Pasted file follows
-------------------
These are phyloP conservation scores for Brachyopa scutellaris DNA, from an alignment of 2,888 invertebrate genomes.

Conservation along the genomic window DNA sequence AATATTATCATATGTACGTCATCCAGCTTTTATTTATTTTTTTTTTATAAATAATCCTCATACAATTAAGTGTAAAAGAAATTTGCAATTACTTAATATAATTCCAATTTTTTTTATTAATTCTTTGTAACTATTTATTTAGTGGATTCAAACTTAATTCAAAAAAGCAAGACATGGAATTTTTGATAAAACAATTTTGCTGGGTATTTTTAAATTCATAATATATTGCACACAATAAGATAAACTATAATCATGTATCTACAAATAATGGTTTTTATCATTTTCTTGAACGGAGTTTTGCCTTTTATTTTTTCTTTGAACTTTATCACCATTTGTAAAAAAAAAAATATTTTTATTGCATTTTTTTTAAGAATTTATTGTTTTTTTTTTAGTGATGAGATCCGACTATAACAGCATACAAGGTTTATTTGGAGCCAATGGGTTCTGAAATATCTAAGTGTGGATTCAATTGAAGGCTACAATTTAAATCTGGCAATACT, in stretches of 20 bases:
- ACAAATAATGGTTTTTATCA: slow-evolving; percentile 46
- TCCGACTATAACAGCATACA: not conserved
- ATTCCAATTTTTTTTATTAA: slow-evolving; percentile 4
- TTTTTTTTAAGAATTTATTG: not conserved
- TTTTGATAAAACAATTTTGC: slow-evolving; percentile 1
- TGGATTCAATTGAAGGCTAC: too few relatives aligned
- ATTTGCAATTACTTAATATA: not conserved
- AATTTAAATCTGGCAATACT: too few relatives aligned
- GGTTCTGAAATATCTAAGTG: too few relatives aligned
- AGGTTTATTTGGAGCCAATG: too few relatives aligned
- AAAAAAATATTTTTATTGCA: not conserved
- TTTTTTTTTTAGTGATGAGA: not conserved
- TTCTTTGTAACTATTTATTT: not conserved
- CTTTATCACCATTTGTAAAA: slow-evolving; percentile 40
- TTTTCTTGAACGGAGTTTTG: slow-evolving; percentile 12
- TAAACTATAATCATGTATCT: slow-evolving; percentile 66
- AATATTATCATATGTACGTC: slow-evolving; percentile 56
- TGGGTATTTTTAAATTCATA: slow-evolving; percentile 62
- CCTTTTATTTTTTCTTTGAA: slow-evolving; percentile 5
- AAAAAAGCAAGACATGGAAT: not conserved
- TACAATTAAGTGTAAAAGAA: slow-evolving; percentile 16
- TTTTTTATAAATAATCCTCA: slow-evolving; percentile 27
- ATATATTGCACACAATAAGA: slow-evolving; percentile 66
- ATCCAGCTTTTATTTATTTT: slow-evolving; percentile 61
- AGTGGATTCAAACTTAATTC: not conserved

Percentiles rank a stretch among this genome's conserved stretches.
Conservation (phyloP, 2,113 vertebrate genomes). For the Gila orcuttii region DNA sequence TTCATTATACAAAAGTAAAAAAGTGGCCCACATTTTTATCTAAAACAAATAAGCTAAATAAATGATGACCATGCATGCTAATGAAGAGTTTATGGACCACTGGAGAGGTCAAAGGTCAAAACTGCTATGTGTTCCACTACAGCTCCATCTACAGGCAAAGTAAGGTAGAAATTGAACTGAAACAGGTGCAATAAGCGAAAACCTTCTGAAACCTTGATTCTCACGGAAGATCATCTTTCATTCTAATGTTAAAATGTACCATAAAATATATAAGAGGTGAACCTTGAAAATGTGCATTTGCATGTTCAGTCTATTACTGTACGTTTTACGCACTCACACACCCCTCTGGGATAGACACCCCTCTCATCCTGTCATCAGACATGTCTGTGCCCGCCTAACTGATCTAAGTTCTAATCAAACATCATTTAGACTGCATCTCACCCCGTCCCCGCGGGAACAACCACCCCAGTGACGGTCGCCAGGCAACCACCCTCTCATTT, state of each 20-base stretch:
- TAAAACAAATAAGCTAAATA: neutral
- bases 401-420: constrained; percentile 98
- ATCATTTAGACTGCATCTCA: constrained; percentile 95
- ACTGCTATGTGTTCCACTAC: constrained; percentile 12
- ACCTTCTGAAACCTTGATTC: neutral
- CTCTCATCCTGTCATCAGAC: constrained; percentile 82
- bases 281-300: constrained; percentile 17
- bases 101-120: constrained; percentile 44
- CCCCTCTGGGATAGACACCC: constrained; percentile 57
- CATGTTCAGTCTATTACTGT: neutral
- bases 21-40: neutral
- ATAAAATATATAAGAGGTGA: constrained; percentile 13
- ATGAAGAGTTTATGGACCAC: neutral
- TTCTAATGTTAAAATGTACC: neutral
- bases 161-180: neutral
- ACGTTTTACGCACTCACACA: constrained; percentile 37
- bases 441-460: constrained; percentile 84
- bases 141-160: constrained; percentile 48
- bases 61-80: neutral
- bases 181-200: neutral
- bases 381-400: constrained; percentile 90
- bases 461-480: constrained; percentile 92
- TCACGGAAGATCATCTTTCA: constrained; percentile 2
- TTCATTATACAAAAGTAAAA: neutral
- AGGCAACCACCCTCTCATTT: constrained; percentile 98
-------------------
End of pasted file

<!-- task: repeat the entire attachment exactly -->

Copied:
These are phyloP conservation scores for Brachyopa scutellaris DNA, from an alignment of 2,888 invertebrate genomes.

Conservation along the genomic window DNA sequence AATATTATCATATGTACGTCATCCAGCTTTTATTTATTTTTTTTTTATAAATAATCCTCATACAATTAAGTGTAAAAGAAATTTGCAATTACTTAATATAATTCCAATTTTTTTTATTAATTCTTTGTAACTATTTATTTAGTGGATTCAAACTTAATTCAAAAAAGCAAGACATGGAATTTTTGATAAAACAATTTTGCTGGGTATTTTTAAATTCATAATATATTGCACACAATAAGATAAACTATAATCATGTATCTACAAATAATGGTTTTTATCATTTTCTTGAACGGAGTTTTGCCTTTTATTTTTTCTTTGAACTTTATCACCATTTGTAAAAAAAAAAATATTTTTATTGCATTTTTTTTAAGAATTTATTGTTTTTTTTTTAGTGATGAGATCCGACTATAACAGCATACAAGGTTTATTTGGAGCCAATGGGTTCTGAAATATCTAAGTGTGGATTCAATTGAAGGCTACAATTTAAATCTGGCAATACT, in stretches of 20 bases:
- ACAAATAATGGTTTTTATCA: slow-evolving; percentile 46
- TCCGACTATAACAGCATACA: not conserved
- ATTCCAATTTTTTTTATTAA: slow-evolving; percentile 4
- TTTTTTTTAAGAATTTATTG: not conserved
- TTTTGATAAAACAATTTTGC: slow-evolving; percentile 1
- TGGATTCAATTGAAGGCTAC: too few relatives aligned
- ATTTGCAATTACTTAATATA: not conserved
- AATTTAAATCTGGCAATACT: too few relatives aligned
- GGTTCTGAAATATCTAAGTG: too few relatives aligned
- AGGTTTATTTGGAGCCAATG: too few relatives aligned
- AAAAAAATATTTTTATTGCA: not conserved
- TTTTTTTTTTAGTGATGAGA: not conserved
- TTCTTTGTAACTATTTATTT: not conserved
- CTTTATCACCATTTGTAAAA: slow-evolving; percentile 40
- TTTTCTTGAACGGAGTTTTG: slow-evolving; percentile 12
- TAAACTATAATCATGTATCT: slow-evolving; percentile 66
- AATATTATCATATGTACGTC: slow-evolving; percentile 56
- TGGGTATTTTTAAATTCATA: slow-evolving; percentile 62
- CCTTTTATTTTTTCTTTGAA: slow-evolving; percentile 5
- AAAAAAGCAAGACATGGAAT: not conserved
- TACAATTAAGTGTAAAAGAA: slow-evolving; percentile 16
- TTTTTTATAAATAATCCTCA: slow-evolving; percentile 27
- ATATATTGCACACAATAAGA: slow-evolving; percentile 66
- ATCCAGCTTTTATTTATTTT: slow-evolving; percentile 61
- AGTGGATTCAAACTTAATTC: not conserved

Percentiles rank a stretch among this genome's conserved stretches.
Conservation (phyloP, 2,113 vertebrate genomes). For the Gila orcuttii region DNA sequence TTCATTATACAAAAGTAAAAAAGTGGCCCACATTTTTATCTAAAACAAATAAGCTAAATAAATGATGACCATGCATGCTAATGAAGAGTTTATGGACCACTGGAGAGGTCAAAGGTCAAAACTGCTATGTGTTCCACTACAGCTCCATCTACAGGCAAAGTAAGGTAGAAATTGAACTGAAACAGGTGCAATAAGCGAAAACCTTCTGAAACCTTGATTCTCACGGAAGATCATCTTTCATTCTAATGTTAAAATGTACCATAAAATATATAAGAGGTGAACCTTGAAAATGTGCATTTGCATGTTCAGTCTATTACTGTACGTTTTACGCACTCACACACCCCTCTGGGATAGACACCCCTCTCATCCTGTCATCAGACATGTCTGTGCCCGCCTAACTGATCTAAGTTCTAATCAAACATCATTTAGACTGCATCTCACCCCGTCCCCGCGGGAACAACCACCCCAGTGACGGTCGCCAGGCAACCACCCTCTCATTT, state of each 20-base stretch:
- TAAAACAAATAAGCTAAATA: neutral
- bases 401-420: constrained; percentile 98
- ATCATTTAGACTGCATCTCA: constrained; percentile 95
- ACTGCTATGTGTTCCACTAC: constrained; percentile 12
- ACCTTCTGAAACCTTGATTC: neutral
- CTCTCATCCTGTCATCAGAC: constrained; percentile 82
- bases 281-300: constrained; percentile 17
- bases 101-120: constrained; percentile 44
- CCCCTCTGGGATAGACACCC: constrained; percentile 57
- CATGTTCAGTCTATTACTGT: neutral
- bases 21-40: neutral
- ATAAAATATATAAGAGGTGA: constrained; percentile 13
- ATGAAGAGTTTATGGACCAC: neutral
- TTCTAATGTTAAAATGTACC: neutral
- bases 161-180: neutral
- ACGTTTTACGCACTCACACA: constrained; percentile 37
- bases 441-460: constrained; percentile 84
- bases 141-160: constrained; percentile 48
- bases 61-80: neutral
- bases 181-200: neutral
- bases 381-400: constrained; percentile 90
- bases 461-480: constrained; percentile 92
- TCACGGAAGATCATCTTTCA: constrained; percentile 2
- TTCATTATACAAAAGTAAAA: neutral
- AGGCAACCACCCTCTCATTT: constrained; percentile 98